Shares in Wichford, the listed company that buys government-occupied property, plunged by 27% after it said it was cutting its full-year dividend by around 25% after revealing the collapse of Lehman Brothers will cost it £1.8m.

The company said this morning Lehman provided it with £344m of loans, which were transferred to three Windermere securitisation vehicles established by Lehman. Wichford said the collapse of Lehman may have implications for ‘the interest rate setting mechanism and the interest rate hedges’ that have been put in place.

It intends to make a provision for the hedges, which were valued at £1.8m at 31 March.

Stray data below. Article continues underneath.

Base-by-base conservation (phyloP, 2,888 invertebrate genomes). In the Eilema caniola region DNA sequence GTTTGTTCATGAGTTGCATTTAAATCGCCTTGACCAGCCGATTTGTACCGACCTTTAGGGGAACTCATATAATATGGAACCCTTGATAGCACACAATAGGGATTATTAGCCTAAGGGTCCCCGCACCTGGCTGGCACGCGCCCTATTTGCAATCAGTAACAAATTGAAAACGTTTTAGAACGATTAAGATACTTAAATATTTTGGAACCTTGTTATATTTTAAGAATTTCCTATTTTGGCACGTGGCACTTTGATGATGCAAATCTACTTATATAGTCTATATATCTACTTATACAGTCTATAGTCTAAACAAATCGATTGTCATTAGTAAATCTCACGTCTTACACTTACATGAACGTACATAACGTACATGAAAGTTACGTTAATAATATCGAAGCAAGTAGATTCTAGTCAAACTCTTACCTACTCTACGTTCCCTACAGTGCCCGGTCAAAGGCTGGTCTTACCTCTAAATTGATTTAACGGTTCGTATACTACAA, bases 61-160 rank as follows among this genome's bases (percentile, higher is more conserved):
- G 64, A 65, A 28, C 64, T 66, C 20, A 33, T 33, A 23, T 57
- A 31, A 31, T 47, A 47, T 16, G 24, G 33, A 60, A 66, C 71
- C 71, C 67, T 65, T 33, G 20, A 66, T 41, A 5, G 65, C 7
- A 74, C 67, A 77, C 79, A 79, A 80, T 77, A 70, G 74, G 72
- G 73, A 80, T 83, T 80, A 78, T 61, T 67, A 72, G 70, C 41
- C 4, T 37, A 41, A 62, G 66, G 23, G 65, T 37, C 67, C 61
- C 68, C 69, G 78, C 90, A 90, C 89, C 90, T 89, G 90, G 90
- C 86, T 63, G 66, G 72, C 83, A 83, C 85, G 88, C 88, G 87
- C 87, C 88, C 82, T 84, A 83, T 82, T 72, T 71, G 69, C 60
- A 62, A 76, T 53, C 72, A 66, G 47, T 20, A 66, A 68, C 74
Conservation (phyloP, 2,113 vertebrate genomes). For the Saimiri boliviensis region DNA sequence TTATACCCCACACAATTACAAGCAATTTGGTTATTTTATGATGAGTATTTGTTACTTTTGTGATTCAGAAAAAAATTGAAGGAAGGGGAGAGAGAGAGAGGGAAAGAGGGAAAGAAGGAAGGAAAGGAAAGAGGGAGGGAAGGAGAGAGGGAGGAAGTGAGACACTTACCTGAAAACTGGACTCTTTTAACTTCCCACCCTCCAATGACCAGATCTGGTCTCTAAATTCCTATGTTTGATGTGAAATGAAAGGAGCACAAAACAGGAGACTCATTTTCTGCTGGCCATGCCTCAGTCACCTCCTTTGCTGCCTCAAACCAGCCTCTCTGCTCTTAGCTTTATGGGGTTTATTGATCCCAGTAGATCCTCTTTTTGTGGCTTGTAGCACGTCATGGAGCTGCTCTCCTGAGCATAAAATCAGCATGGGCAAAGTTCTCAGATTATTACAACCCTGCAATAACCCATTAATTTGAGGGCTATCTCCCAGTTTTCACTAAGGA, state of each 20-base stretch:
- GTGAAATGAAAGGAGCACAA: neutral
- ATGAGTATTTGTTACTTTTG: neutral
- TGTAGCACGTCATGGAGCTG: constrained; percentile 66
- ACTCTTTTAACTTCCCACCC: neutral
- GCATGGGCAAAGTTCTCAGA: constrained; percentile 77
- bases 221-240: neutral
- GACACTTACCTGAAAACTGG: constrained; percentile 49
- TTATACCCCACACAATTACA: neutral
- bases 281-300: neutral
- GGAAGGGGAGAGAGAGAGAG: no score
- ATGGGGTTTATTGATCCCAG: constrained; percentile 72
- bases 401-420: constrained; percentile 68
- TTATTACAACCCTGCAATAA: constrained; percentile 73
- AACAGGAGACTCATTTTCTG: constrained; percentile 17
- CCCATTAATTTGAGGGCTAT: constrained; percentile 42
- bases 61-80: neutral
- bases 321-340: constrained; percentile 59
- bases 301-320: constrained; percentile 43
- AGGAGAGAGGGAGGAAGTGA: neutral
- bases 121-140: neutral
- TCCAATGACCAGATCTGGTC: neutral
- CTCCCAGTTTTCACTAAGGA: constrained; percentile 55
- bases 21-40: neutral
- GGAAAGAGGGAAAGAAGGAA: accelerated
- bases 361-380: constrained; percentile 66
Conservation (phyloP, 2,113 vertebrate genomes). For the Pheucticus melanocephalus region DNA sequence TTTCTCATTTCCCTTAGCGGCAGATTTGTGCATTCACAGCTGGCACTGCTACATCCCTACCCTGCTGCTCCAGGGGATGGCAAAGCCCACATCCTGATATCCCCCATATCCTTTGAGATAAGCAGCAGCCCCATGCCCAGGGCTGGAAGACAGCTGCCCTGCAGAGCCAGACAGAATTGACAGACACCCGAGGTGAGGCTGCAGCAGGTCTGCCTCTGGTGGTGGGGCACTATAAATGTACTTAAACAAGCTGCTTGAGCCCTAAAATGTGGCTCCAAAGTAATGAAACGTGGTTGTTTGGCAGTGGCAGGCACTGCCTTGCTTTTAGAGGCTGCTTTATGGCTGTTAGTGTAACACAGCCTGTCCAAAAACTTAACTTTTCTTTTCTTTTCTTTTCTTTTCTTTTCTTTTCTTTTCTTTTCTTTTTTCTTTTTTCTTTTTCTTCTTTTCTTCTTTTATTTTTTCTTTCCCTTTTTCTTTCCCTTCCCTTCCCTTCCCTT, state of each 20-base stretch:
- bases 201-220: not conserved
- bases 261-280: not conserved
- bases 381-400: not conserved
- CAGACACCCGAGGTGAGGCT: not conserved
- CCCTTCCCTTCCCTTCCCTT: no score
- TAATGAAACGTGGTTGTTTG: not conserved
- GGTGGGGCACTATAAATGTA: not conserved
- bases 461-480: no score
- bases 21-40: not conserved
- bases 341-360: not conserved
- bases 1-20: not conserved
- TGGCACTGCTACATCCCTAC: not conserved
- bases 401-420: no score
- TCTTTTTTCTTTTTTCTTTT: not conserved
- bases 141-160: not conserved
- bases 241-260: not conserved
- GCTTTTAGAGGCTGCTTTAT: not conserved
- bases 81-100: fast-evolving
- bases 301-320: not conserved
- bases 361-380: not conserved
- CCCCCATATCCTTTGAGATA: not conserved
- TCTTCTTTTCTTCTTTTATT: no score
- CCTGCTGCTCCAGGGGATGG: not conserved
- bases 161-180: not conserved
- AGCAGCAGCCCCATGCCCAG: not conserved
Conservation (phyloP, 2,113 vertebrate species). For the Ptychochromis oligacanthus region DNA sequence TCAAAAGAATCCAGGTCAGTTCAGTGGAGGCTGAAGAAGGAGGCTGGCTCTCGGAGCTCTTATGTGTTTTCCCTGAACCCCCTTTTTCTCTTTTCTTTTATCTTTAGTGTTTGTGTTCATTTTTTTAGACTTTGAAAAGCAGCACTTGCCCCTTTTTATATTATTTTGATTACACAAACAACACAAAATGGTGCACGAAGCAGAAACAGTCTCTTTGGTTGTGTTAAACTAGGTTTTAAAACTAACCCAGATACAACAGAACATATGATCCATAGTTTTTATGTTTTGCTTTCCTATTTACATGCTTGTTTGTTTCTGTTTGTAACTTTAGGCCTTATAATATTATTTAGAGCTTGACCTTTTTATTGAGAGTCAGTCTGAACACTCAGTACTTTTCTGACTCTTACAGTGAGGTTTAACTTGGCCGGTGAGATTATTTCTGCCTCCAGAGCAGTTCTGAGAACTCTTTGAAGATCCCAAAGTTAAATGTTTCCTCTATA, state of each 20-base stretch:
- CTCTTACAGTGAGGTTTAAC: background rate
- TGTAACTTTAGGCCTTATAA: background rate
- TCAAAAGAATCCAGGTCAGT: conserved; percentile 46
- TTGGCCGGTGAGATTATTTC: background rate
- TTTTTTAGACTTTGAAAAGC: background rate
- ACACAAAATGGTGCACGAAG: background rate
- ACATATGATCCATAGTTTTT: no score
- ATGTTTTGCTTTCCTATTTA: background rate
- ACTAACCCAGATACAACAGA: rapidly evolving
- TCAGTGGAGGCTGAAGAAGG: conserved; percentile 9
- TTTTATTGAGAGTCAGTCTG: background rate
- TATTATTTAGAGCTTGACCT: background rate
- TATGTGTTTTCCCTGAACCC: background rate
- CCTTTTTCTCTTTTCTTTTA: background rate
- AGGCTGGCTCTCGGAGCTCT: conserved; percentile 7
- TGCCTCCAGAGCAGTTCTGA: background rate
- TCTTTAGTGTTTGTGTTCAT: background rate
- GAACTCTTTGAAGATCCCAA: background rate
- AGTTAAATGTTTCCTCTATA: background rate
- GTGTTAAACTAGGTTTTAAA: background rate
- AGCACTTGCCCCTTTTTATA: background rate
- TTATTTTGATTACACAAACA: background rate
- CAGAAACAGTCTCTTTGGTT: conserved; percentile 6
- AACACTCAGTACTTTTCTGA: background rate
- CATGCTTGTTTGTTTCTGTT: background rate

It said it was working with its advisers ‘to clarity the status of the relevant financial instruments between Windermere and Lehmam and confirm whether any further implications exist for Wichford’.

In light of the uncertainty and of prevailing economic conditions, Wichford is cutting its dividend for the year to 30 September from 10.2p last year to between 7p and 8p.

Wichford’s shares plunged 27% to 45.5p in response to the news.